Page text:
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First lady seeks early interventions for people on autism spectrum

The First Lady, Sen. Oluremi Tinubu, has said that early detection of autism spectrum disorder (ASD) can help people on the autism spectrum reach significant gains in their abilities.

This is contained in a message the first lady sent on World Autism Awareness Day, marked every year on April 2.

“The journey for families with loved ones who are autistic can be challenging. Today, I salute and celebrate their unwavering love and dedication.

“I also recognise the crucial role of community organisations in providing support, resources, and opportunities for individuals with autism and their families.

‘However, early diagnosis and intervention are crucial to ensuring individuals with autism reach their full potential.

“I urge parents and caregivers to be attentive to developmental milestones and seek professional help if any concerns arise.”

She further called for more expression of love and collective support from everyone in society for people with ASD to overcome the challenges.

”We can create a world where individuals, irrespective of who they are and whatever challenges they face in life, are empowered, included, and celebrated for their unique gifts,” she said.

NAN reports that the World Health Organization (WHO) estimates that about one in 160 children worldwide is on the autism spectrum.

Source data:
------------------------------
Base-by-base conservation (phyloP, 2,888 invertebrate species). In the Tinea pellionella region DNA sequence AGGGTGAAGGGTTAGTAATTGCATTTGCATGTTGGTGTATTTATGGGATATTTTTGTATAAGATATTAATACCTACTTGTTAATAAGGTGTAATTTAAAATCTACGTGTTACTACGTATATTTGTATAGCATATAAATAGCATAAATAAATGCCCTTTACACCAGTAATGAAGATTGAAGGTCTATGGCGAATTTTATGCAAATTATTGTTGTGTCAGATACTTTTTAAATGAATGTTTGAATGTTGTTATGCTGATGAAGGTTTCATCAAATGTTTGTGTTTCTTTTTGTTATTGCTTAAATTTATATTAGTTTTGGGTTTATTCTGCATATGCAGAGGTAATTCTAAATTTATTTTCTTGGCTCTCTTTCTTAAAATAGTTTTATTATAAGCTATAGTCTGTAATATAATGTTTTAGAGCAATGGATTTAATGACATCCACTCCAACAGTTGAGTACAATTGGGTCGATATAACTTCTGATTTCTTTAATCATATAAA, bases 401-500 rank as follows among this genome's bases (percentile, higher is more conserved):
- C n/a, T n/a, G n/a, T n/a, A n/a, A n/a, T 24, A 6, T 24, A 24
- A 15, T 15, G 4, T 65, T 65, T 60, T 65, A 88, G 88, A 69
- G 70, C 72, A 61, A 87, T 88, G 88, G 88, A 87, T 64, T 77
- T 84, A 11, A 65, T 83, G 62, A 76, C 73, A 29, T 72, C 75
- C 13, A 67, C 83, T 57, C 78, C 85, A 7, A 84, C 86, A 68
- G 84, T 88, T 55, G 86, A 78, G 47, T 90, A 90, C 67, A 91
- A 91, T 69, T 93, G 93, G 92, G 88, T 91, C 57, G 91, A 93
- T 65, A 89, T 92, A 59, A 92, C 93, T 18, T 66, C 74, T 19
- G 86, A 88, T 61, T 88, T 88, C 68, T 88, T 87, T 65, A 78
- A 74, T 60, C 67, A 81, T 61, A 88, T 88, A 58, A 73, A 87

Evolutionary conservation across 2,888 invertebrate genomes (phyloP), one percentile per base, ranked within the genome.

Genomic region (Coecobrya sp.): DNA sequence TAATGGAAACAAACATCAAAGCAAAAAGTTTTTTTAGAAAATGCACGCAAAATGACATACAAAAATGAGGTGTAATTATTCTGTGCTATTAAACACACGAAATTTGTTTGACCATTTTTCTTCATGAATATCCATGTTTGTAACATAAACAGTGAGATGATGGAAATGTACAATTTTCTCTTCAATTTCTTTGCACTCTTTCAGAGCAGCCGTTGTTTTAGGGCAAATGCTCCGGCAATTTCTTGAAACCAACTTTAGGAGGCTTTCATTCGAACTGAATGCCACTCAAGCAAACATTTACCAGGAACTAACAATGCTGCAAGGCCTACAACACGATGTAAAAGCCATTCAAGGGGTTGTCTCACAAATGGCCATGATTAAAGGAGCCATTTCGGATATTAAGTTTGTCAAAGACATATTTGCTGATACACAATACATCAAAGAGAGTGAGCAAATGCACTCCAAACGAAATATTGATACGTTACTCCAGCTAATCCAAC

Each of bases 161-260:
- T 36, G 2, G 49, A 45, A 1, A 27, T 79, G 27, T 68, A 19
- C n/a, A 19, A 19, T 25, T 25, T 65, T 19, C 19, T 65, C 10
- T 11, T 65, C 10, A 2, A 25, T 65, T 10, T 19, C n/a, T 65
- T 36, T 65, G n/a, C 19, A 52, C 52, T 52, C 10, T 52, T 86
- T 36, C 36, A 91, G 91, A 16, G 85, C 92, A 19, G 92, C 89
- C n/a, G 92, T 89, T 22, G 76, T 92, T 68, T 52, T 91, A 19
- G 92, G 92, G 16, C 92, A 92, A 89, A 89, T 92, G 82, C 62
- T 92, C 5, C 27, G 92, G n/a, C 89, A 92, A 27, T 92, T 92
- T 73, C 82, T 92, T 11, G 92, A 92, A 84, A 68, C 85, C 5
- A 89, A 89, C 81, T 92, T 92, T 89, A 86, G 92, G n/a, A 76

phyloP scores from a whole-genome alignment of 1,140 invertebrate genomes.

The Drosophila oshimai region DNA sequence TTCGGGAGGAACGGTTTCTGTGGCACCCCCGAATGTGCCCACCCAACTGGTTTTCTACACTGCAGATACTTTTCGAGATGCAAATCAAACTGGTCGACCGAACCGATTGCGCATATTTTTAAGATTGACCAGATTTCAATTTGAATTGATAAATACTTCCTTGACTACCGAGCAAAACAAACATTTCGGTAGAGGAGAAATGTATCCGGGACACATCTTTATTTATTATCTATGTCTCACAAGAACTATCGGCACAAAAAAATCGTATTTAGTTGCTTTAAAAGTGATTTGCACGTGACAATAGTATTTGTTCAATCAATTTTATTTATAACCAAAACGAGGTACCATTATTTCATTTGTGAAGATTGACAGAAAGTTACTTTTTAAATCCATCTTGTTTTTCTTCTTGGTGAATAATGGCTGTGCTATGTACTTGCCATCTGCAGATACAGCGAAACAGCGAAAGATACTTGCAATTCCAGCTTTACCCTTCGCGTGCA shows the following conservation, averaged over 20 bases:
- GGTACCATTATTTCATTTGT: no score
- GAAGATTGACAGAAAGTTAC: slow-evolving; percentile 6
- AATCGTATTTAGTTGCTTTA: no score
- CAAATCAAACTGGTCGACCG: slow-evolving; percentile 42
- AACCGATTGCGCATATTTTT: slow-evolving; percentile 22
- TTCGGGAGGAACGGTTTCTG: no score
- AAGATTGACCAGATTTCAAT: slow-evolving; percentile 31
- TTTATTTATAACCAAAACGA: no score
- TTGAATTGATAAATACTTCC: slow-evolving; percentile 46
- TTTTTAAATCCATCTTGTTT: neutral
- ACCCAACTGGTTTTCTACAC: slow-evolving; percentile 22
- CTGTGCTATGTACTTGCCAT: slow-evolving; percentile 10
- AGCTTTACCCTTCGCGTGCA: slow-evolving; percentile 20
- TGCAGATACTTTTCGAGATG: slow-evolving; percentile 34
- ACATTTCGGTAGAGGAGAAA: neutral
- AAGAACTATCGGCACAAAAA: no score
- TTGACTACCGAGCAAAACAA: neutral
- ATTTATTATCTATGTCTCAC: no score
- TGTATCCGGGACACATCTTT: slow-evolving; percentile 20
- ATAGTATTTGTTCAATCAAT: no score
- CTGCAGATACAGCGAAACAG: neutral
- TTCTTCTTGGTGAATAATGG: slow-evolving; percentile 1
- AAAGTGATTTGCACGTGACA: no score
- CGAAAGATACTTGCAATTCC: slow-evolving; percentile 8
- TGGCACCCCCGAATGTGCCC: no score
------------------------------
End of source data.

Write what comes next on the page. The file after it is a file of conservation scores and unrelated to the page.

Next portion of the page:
In Nigeria, the prevalence of autism is estimated to be one in 88 children, according to the WHO.

However, the WHO said that due to a lack of awareness and understanding about autism, many cases go undiagnosed or misdiagnosed.

The World Health Organization also said that worldwide, it is estimated that around 31 percent of individuals with autism also have an intellectual disability.

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In 2007, the UN General Assembly designated April 2 as World Autism Awareness Day (WAAD).

The UN is encouraging Member States to take measures to raise awareness about autism among individuals throughout the world.

World Autism Day is one of only seven official health-specific UN days.

The 2024 observance will, for the first time, seek to provide a truly global overview of the state of affairs in this regard from the perspective of autistic people themselves.  (NAN)

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